Monthly Archives: March 2015

Day 8 – Au Revoi Ayiti…We Will Be Back

(Disclaimer – sorry for the delayed post. My phone died while traveling and I did not have long enough anywhere to recharge adequately. And once home I was way too tired to stay up to finish, but here it is now…mea culpa.)

Last night (Saturday actually) I got to speak with all my girls and cannot wait to see them. After wishing them all a good night, I rejoined the group for a rowdy game of Tourettes. I imagine, for a change, the Haitian people in the hills of Port au Prince were wondering, “what is THAT noise?”…it was the sound of a bunch of Americans laughing hysterically on a rooftop in Haiti…music to my ears!

Once the game was over we descended to our rooms exhausted, I think physically, emotionally and mentally as is common at this stage of our trips. Sleep came quickly for me, but as is the case in this crowded city, the constant barking of dogs and crowing of roosters quickly roused and disturbed slumber through the night. I have come to realize I need to stay in one place long enough to acclimate to the native sounds of the night before I am able to sleep soundly through. Maybe next trip?? Read More

Day 7 – New Experiences

Last night we had a nice conversation with our hosts from Mission of Grace in Carries and it leaves our group with many new questions as we explore our options and search for a way to establish our own identity in this tiny country with such great need. No matter the outcome of our deliberations, I know our commitment to serve the Haitian people will not falter.

After much conversation, I think we all hit the sack exhausted and most, if not all, slept rather soundly with no wildlife interruptions. I awoke around 6 AM feeling rested and spent some quiet time reading and thinking before the rest of the team began stirring. At 8 AM sharp a delicious breakfast was served, including a ham and cheese omelet and the best ripe mango ever! We then made our way to the orphanage to play with and hold as many cute kids as we could. Some proceeded on to the senior citizens home, playfully referred to as the Granny’s Home, and some of us just kept holding those kids! Read More

Day 6 – Farewell to Jolivert…For Now

Last night we were interrupted intermittently and throughout, starting at 10 PM, by all manner of wildlife…dogs, then goats, then Charlie, then a burro and let’s not forget the roosters. By 5 AM all these random sounds coalesced into the usual cacophony that we have “lovingly” come to know as our Haitian wake-up call…and since we knew we had an early start in clinic, we rolled out for an early breakfast.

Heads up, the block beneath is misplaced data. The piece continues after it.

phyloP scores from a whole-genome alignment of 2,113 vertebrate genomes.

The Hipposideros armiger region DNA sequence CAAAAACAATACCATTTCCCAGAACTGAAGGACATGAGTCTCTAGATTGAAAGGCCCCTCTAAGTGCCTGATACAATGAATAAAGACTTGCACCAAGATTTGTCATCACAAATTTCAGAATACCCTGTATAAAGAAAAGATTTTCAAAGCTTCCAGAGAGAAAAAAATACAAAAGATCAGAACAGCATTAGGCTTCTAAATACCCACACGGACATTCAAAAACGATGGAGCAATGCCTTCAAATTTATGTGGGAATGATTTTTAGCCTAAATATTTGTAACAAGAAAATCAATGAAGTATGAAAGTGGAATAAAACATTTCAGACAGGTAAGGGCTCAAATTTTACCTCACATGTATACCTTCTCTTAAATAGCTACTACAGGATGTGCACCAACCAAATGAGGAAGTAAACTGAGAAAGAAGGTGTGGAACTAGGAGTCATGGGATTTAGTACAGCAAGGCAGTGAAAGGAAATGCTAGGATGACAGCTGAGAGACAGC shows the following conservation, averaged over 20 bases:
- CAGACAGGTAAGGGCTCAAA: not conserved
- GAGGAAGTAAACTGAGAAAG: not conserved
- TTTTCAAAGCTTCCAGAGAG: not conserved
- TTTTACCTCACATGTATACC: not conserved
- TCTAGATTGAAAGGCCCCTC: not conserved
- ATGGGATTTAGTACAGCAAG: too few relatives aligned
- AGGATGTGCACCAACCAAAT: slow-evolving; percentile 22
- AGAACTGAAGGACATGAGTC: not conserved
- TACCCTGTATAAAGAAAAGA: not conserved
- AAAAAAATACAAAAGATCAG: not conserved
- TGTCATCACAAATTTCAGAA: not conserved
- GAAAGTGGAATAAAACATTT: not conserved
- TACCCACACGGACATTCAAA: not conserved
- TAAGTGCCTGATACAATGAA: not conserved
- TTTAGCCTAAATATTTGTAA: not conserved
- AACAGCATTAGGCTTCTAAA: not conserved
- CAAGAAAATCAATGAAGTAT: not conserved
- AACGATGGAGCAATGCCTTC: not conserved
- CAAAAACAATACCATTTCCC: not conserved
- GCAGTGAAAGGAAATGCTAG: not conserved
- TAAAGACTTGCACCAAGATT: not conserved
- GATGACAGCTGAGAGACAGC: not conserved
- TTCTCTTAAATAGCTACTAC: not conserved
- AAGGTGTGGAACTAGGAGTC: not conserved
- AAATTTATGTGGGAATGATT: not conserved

Then it was all hands down the hill for an early clinic and we saw nearly 60 patients in the 2 hours we had before our departure. Today I even got Chelsea seeing patients and she knocked it out of the park. Unfortunately, we left a few loose ends for Dr. Daniel as well as a full waiting area. We did however see a 2 month old in follow-up who had recently lost her mother and had not been feeding. I am happy to report she was taking formula for her aunt and had gained weight in the past 2 days – success! Bravo Carey, Sarah and Melila! Another small life saved and SO cute!!! Read More

Day 5 – Back to Odige

Last night, no rain, which I think emboldened all the wildlife, mostly the dogs and roosters. Around 1 AM our watchful canines must have sensed danger and were patrolling the perimeter constantly and incessantly barking…which in turn awoke the roosters early…and repeatedly. Result – NO SLEEP!!!

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Day 4 – Back to the “Real Bush”

Yesterday we had on and off showers late into the evening, which kept things cool and allowed most to get a decent night’s sleep…at least while the bears were quiet. However, I believe we were all treated to the serenade of the 3:45 AM rooster again. He was alone until his peers joined in about a half hour later, after which little sleep was had by most of the team.

Once awake, we enjoyed a wonderful pancake breakfast, compliments of our host Blaud. With full bellies and water bottles we trooped down the hill to get ready for both local and outreach clinics. Soon after, several motos arrived to take the group to the first true Bush Clinic of the week. Once meds were gathered, we were assigned to our motos and mounted up. Ches was experiencing a motorcycle for the first time and…wait, no helmet. I wonder if her mother knows this…oh yeah she was on the moto just behind her! Read More